Parathyroid glands are usually removed from patients with hypercalcemia. During the re-moval of these glands, the surgeon often needs help identifying parathyroid tissue, determining whether the parathyroid tissue is proliferative, and distinguishing between hyperplasia involv-ing multiple glands and a neoplasm confined to a single gland. For the surgical pathologist, these issues translate into two simple questions that can be promptly addressed: (1) Is parathyroid tissue present? (2) How large is the parathy-roid gland?
1. Is it parathyroid tissue? Parathyroid glands areoval, encapsulated nodules that have a homo-geneous red-brown cut surface. This gross appearance of the parathyroid is not specific and may resemble a lymph node or a thyroid nodule. Fortunately, this distinction can be made with speed and relative ease by resorting to frozen section evaluation and/or with a touch imprint from the surface of the encapsu-lated nodule.
2. How big is it? Perhaps the biggest oversightwhen evaluating parathyroid tissue is for-getting to weigh the tissue. While histologic examination is important in confirming the presence of a parathyroid gland, the histologic findings may not reliably distinguish between normal and proliferative parathyroid tissue. Instead, this distinction is best made by weighing the gland. Therefore, it is critical that every specimen potentially representing para-thyroid tissue be accurately weighed. Once an enlarged parathyroid gland is removed, remain alert. Remember to weigh additionalspecimens, since their size may be critical in distinguishing between an isolated adenoma and diffuse hyperplasia.
With these two questions in mind, the dissec-tion of parathyroid tissue is simple. Measure and weigh the specimen, and note its gross appear-ance including its shape and color. Use a scale that is accurate to the nearest milligram. If a portion of the gland has been harvested by the surgeon for the purpose of autotransplantation, ask the surgeon to estimate the weight of the gland that was harvested and record this value in the gross report. Sometimes, instead of a grossly apparent parathyroid gland, you may receive a portion of thyroid or thymus. Because the parathyroids may lie hidden deep in the paren-chyma of these organs, they should be rapidly yet thoroughly dissected and inspected. In these cases, weigh the entire specimen before dis-secting it, and then weigh the potential parathy-roid gland alone once any associated tissues have been delicately removed. Bisect the parathyroid, and note the appearance of its cut surface.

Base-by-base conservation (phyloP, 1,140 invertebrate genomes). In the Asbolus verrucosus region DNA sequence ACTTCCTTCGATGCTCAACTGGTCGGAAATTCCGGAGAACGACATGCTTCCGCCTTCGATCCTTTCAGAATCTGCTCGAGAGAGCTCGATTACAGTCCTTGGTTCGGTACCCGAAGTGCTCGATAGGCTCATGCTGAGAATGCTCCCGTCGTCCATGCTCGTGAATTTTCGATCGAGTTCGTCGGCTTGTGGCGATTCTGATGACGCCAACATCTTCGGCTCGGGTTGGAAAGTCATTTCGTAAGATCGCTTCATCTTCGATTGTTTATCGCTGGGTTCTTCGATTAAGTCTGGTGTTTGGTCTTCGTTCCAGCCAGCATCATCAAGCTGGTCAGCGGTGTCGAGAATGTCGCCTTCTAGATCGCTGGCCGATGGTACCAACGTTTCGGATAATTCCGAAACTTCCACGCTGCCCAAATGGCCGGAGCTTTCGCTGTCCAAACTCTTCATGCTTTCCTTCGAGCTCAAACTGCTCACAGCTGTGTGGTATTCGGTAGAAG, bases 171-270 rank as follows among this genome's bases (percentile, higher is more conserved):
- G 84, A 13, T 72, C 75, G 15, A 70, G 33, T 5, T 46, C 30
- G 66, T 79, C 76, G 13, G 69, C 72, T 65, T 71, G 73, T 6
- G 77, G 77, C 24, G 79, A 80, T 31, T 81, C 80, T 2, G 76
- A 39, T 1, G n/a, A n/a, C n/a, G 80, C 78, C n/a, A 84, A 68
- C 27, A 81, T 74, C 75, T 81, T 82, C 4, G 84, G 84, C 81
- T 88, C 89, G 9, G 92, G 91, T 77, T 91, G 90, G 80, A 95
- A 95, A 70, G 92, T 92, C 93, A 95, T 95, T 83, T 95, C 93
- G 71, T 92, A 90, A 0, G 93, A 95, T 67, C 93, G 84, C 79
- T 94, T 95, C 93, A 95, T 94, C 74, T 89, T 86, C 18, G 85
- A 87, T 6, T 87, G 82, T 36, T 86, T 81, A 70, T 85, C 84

Although the intraoperative parathyroid hormone assay is being increasingly used intra-operatively to guide the surgical management of primary hyperparathyroidism, in many practices surgeons still request frozen sections to confirm the removal of parathyroid tissue. Touch imprints of the cut surface of the specimen (immediately fixed in 95% alcohol and stained with hematoxylin and eosin) can be used to differentiate parathyroid from thyroid and lymphoid tissue, and they often serve as a valuable adjunct to the frozen section.
In addition to the parathyroid gland, remem-ber to sample other tissues that may be part ofthe specimen (e.g., thyroid gland, thymus, and associated soft tissues). Indeed, when these structures are removed in a search for an occult parathyroid gland, the entire specimen should be submitted for histologic evaluation if the para-thyroid gland is not grossly apparent. In the rare case of a parathyroid carcinoma, sections should be submitted in an attempt to document local inva-sion by the tumor. These sections should demon-strate the relationship of the tumor to its capsule and to any adjacent structures (e.g., thyroid gland).
• What procedure was performed, and what structures/organs are present?
• Is parathyroid tissue present? How many glands were removed?
• What is the weight of each parathyroid gland (to the nearest milligram)?
• Based on the comparative weights and histo-logic features, is the tissue most consistent with normal parathyroid tissue, multiglan-dular hyperplasia, or an adenoma? Keep in mind that the distinction between multi-glandular hyperplasia and an adenoma re-quires correlation with the clinical and surgical findings.
• For parathyroid carcinomas: What is the size of the carcinoma? Does the carcinoma extend beyond the tumor capsule? Is angiolympha-tic invasion present? Does the carcinoma infiltrate into adjacent soft tissues and/or the thyroid? Are the margins involved by tumor?